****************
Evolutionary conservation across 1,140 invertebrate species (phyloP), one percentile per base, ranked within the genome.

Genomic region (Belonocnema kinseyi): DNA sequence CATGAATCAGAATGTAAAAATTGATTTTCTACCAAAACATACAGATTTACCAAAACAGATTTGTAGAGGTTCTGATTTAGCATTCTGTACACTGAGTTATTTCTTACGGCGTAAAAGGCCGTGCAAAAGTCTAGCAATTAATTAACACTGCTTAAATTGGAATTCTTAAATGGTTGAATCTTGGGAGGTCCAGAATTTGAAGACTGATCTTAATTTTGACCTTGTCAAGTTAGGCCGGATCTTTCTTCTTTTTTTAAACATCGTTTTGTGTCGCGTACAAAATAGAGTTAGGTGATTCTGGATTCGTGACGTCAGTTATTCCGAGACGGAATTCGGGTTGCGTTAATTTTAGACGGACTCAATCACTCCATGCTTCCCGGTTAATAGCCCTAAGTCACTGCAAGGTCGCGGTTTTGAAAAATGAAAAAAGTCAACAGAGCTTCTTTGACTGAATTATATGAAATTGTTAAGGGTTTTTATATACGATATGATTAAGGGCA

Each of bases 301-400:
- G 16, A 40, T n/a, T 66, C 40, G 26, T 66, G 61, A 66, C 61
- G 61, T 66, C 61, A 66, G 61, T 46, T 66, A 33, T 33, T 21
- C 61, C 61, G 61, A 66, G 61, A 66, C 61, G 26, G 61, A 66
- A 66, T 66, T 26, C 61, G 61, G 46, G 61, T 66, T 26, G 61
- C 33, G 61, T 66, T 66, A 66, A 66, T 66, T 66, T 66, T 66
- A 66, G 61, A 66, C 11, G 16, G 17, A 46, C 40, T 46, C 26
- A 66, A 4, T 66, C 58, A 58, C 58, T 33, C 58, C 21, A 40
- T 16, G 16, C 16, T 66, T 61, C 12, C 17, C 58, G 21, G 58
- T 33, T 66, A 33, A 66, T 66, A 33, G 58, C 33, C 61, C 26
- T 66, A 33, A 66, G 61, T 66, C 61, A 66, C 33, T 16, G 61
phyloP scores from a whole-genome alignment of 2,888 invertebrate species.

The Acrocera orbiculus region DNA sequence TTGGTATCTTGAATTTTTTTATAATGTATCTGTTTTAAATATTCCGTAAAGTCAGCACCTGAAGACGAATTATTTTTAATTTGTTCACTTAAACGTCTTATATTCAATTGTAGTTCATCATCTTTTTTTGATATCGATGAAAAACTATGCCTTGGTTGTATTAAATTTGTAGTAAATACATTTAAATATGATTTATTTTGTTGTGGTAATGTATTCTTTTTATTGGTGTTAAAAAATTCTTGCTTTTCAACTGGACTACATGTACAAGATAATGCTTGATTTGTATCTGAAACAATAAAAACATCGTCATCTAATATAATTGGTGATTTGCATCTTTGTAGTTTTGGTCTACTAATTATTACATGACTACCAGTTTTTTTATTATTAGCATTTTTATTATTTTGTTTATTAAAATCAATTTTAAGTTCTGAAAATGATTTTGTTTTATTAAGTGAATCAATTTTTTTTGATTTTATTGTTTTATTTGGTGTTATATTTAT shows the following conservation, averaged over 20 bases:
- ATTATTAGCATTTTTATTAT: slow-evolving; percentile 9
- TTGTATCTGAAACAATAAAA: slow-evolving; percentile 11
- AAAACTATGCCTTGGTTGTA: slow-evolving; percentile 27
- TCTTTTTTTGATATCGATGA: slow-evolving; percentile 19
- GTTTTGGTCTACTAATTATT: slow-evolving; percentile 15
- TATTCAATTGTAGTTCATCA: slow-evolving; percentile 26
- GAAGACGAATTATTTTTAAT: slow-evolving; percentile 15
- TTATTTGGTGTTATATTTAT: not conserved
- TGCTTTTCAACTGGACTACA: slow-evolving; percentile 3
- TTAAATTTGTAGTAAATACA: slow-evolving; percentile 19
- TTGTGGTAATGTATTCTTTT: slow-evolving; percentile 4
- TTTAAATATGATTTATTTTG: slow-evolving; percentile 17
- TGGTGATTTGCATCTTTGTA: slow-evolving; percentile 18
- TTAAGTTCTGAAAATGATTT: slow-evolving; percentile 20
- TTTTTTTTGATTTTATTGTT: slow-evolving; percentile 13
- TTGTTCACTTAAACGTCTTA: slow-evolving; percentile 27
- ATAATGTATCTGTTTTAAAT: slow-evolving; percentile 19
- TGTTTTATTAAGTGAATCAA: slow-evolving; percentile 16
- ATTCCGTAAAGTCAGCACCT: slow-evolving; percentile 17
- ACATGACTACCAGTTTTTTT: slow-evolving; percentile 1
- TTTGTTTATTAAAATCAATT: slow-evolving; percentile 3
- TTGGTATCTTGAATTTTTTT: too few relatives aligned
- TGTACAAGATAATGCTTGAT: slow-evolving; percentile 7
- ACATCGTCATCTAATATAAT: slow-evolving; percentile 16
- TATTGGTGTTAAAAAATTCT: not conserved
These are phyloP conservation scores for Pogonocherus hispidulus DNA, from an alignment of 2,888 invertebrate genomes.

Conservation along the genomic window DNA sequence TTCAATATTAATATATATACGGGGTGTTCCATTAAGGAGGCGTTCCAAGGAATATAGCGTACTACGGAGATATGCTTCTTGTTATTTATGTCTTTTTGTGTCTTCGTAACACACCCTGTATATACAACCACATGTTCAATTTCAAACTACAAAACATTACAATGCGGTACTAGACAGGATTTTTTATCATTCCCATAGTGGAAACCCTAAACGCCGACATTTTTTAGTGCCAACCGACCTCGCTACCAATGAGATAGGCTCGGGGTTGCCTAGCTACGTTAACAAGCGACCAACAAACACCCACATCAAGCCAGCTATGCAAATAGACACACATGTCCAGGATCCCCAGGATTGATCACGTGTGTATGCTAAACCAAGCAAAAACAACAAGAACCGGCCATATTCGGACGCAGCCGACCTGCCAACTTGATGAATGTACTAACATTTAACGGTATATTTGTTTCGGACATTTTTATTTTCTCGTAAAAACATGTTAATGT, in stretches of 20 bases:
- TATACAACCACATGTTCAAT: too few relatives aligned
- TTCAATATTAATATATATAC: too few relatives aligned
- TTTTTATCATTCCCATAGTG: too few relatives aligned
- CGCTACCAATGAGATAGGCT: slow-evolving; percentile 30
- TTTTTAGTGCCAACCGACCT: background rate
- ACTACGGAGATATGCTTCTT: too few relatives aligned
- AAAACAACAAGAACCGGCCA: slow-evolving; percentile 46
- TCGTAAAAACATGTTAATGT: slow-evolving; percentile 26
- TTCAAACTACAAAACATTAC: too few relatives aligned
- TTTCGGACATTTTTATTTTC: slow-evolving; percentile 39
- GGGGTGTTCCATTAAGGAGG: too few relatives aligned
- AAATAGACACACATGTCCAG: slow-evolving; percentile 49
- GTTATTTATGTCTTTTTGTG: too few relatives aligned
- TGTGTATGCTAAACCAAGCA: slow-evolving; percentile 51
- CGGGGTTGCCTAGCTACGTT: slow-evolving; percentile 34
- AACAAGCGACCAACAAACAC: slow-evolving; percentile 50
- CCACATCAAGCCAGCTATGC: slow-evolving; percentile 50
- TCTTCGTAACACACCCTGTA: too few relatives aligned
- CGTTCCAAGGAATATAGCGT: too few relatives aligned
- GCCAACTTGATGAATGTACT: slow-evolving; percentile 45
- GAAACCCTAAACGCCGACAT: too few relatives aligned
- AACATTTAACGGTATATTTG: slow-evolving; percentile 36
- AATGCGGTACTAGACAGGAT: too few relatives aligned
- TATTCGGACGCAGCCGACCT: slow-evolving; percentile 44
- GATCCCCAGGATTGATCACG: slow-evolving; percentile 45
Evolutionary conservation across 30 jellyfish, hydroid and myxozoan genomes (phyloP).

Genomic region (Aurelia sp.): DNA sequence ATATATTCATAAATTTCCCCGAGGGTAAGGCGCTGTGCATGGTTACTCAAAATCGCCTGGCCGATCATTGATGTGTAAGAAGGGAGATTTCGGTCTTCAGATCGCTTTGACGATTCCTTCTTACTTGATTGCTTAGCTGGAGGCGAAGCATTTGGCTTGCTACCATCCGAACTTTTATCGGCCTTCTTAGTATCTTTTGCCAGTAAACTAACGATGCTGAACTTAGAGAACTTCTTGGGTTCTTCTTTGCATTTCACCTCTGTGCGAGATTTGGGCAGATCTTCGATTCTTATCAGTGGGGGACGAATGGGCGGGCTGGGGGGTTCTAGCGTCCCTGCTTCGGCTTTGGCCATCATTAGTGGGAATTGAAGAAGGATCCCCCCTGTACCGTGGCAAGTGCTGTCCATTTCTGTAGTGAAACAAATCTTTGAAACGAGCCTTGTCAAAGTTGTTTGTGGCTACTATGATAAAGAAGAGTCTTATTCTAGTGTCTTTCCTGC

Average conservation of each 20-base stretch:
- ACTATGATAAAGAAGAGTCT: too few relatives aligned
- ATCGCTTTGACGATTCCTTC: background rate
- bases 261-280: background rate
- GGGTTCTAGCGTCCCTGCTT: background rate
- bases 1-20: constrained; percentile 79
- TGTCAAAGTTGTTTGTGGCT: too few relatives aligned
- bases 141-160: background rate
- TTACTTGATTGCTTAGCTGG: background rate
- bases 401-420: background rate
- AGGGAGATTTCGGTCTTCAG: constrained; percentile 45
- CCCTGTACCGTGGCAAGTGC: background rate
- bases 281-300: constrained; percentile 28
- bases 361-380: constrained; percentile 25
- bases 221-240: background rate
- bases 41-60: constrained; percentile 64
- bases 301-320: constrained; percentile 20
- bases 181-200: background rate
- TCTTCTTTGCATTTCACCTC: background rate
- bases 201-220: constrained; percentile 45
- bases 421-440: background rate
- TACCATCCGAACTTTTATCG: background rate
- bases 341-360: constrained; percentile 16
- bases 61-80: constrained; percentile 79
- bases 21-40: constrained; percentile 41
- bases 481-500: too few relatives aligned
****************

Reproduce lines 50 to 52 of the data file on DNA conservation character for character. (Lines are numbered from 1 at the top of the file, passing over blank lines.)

- TCGTAAAAACATGTTAATGT: slow-evolving; percentile 26
- TTCAAACTACAAAACATTAC: too few relatives aligned
- TTTCGGACATTTTTATTTTC: slow-evolving; percentile 39